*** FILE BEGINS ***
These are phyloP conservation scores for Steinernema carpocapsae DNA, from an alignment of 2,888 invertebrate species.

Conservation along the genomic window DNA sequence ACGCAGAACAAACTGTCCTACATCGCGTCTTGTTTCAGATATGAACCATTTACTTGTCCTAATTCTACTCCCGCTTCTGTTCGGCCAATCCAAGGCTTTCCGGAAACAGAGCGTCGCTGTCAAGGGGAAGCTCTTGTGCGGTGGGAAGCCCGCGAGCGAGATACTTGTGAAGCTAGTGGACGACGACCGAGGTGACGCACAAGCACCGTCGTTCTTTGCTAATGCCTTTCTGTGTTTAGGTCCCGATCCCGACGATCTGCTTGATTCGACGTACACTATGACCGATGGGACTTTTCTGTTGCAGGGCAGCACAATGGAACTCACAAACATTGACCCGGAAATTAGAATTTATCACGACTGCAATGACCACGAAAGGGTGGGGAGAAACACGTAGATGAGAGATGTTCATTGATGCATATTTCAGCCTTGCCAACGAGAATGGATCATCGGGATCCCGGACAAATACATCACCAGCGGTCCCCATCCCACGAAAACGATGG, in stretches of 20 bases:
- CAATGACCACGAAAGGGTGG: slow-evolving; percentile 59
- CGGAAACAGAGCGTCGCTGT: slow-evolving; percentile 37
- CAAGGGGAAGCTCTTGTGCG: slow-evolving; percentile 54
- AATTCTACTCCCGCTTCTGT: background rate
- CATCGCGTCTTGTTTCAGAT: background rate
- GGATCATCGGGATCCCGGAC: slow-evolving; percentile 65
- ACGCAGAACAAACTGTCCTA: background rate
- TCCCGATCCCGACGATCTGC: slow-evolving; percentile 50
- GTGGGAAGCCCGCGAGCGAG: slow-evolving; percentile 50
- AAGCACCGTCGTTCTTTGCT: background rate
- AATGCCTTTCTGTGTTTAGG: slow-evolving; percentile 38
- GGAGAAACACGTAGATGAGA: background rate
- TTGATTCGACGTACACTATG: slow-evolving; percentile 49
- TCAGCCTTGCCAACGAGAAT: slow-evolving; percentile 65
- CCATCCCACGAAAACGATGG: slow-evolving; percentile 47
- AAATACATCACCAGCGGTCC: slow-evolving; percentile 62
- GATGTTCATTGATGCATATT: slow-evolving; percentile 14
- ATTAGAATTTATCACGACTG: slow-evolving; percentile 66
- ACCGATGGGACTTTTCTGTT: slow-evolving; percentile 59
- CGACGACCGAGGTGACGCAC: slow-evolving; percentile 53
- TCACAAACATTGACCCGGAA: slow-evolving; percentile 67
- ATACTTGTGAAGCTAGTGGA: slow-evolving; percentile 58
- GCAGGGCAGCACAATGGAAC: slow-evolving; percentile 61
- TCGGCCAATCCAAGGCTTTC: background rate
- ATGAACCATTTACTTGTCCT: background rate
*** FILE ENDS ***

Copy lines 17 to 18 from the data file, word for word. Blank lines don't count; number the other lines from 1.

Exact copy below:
- CCATCCCACGAAAACGATGG: slow-evolving; percentile 47
- AAATACATCACCAGCGGTCC: slow-evolving; percentile 62